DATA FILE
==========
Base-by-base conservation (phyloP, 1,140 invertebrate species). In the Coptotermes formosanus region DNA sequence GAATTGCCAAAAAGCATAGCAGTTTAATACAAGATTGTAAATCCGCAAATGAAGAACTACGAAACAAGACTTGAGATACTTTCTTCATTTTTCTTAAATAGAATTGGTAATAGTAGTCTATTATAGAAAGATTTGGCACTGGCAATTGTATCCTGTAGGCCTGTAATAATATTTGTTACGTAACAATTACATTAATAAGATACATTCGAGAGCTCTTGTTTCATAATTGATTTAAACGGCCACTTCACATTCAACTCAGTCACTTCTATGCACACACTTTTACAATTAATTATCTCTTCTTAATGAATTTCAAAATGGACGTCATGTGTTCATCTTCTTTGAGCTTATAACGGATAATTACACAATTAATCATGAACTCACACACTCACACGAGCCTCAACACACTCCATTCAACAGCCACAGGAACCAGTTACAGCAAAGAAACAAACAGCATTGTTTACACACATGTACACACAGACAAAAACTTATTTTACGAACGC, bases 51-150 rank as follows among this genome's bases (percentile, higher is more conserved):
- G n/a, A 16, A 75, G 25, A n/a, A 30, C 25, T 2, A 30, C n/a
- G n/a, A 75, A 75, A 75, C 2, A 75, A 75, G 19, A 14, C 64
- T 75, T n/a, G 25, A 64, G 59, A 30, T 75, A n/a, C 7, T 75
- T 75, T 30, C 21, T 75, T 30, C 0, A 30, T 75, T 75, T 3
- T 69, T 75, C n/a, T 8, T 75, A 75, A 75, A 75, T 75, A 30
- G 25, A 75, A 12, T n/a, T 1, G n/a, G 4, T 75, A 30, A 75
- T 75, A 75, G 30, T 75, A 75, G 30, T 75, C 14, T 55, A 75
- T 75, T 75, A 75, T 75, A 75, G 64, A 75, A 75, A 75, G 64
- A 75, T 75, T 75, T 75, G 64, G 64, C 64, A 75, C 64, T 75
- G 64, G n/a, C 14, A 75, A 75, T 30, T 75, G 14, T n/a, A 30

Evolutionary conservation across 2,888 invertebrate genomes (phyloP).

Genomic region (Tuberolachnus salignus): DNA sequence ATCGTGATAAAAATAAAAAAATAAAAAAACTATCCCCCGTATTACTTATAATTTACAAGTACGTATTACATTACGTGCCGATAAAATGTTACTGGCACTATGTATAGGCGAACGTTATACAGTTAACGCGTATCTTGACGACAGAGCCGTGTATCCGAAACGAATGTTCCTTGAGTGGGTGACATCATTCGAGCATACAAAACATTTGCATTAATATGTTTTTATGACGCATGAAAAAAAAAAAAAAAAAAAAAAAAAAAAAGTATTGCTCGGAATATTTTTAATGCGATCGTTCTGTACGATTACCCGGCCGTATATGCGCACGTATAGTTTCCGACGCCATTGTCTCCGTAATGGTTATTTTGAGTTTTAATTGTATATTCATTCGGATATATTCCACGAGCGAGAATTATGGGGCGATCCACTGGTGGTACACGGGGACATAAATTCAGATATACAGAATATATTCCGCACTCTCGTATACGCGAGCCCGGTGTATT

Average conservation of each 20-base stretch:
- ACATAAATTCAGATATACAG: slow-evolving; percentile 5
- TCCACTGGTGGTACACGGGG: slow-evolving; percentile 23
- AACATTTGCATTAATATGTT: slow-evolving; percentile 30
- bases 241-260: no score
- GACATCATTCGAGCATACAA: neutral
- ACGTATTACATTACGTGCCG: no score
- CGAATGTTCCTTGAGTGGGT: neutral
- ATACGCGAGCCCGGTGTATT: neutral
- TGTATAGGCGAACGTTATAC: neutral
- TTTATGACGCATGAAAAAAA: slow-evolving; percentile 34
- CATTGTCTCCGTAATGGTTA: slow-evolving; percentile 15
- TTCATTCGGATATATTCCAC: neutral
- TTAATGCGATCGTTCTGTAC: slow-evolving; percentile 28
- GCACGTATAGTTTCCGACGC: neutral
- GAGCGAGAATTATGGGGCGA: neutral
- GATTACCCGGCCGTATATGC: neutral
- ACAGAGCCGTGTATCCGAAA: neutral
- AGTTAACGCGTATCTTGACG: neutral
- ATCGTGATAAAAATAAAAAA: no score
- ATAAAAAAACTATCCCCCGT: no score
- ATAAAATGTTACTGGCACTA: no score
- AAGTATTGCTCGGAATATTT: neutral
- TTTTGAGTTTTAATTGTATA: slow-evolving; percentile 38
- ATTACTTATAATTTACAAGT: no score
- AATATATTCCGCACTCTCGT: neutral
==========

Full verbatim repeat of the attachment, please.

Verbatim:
Base-by-base conservation (phyloP, 1,140 invertebrate species). In the Coptotermes formosanus region DNA sequence GAATTGCCAAAAAGCATAGCAGTTTAATACAAGATTGTAAATCCGCAAATGAAGAACTACGAAACAAGACTTGAGATACTTTCTTCATTTTTCTTAAATAGAATTGGTAATAGTAGTCTATTATAGAAAGATTTGGCACTGGCAATTGTATCCTGTAGGCCTGTAATAATATTTGTTACGTAACAATTACATTAATAAGATACATTCGAGAGCTCTTGTTTCATAATTGATTTAAACGGCCACTTCACATTCAACTCAGTCACTTCTATGCACACACTTTTACAATTAATTATCTCTTCTTAATGAATTTCAAAATGGACGTCATGTGTTCATCTTCTTTGAGCTTATAACGGATAATTACACAATTAATCATGAACTCACACACTCACACGAGCCTCAACACACTCCATTCAACAGCCACAGGAACCAGTTACAGCAAAGAAACAAACAGCATTGTTTACACACATGTACACACAGACAAAAACTTATTTTACGAACGC, bases 51-150 rank as follows among this genome's bases (percentile, higher is more conserved):
- G n/a, A 16, A 75, G 25, A n/a, A 30, C 25, T 2, A 30, C n/a
- G n/a, A 75, A 75, A 75, C 2, A 75, A 75, G 19, A 14, C 64
- T 75, T n/a, G 25, A 64, G 59, A 30, T 75, A n/a, C 7, T 75
- T 75, T 30, C 21, T 75, T 30, C 0, A 30, T 75, T 75, T 3
- T 69, T 75, C n/a, T 8, T 75, A 75, A 75, A 75, T 75, A 30
- G 25, A 75, A 12, T n/a, T 1, G n/a, G 4, T 75, A 30, A 75
- T 75, A 75, G 30, T 75, A 75, G 30, T 75, C 14, T 55, A 75
- T 75, T 75, A 75, T 75, A 75, G 64, A 75, A 75, A 75, G 64
- A 75, T 75, T 75, T 75, G 64, G 64, C 64, A 75, C 64, T 75
- G 64, G n/a, C 14, A 75, A 75, T 30, T 75, G 14, T n/a, A 30

Evolutionary conservation across 2,888 invertebrate genomes (phyloP).

Genomic region (Tuberolachnus salignus): DNA sequence ATCGTGATAAAAATAAAAAAATAAAAAAACTATCCCCCGTATTACTTATAATTTACAAGTACGTATTACATTACGTGCCGATAAAATGTTACTGGCACTATGTATAGGCGAACGTTATACAGTTAACGCGTATCTTGACGACAGAGCCGTGTATCCGAAACGAATGTTCCTTGAGTGGGTGACATCATTCGAGCATACAAAACATTTGCATTAATATGTTTTTATGACGCATGAAAAAAAAAAAAAAAAAAAAAAAAAAAAAGTATTGCTCGGAATATTTTTAATGCGATCGTTCTGTACGATTACCCGGCCGTATATGCGCACGTATAGTTTCCGACGCCATTGTCTCCGTAATGGTTATTTTGAGTTTTAATTGTATATTCATTCGGATATATTCCACGAGCGAGAATTATGGGGCGATCCACTGGTGGTACACGGGGACATAAATTCAGATATACAGAATATATTCCGCACTCTCGTATACGCGAGCCCGGTGTATT

Average conservation of each 20-base stretch:
- ACATAAATTCAGATATACAG: slow-evolving; percentile 5
- TCCACTGGTGGTACACGGGG: slow-evolving; percentile 23
- AACATTTGCATTAATATGTT: slow-evolving; percentile 30
- bases 241-260: no score
- GACATCATTCGAGCATACAA: neutral
- ACGTATTACATTACGTGCCG: no score
- CGAATGTTCCTTGAGTGGGT: neutral
- ATACGCGAGCCCGGTGTATT: neutral
- TGTATAGGCGAACGTTATAC: neutral
- TTTATGACGCATGAAAAAAA: slow-evolving; percentile 34
- CATTGTCTCCGTAATGGTTA: slow-evolving; percentile 15
- TTCATTCGGATATATTCCAC: neutral
- TTAATGCGATCGTTCTGTAC: slow-evolving; percentile 28
- GCACGTATAGTTTCCGACGC: neutral
- GAGCGAGAATTATGGGGCGA: neutral
- GATTACCCGGCCGTATATGC: neutral
- ACAGAGCCGTGTATCCGAAA: neutral
- AGTTAACGCGTATCTTGACG: neutral
- ATCGTGATAAAAATAAAAAA: no score
- ATAAAAAAACTATCCCCCGT: no score
- ATAAAATGTTACTGGCACTA: no score
- AAGTATTGCTCGGAATATTT: neutral
- TTTTGAGTTTTAATTGTATA: slow-evolving; percentile 38
- ATTACTTATAATTTACAAGT: no score
- AATATATTCCGCACTCTCGT: neutral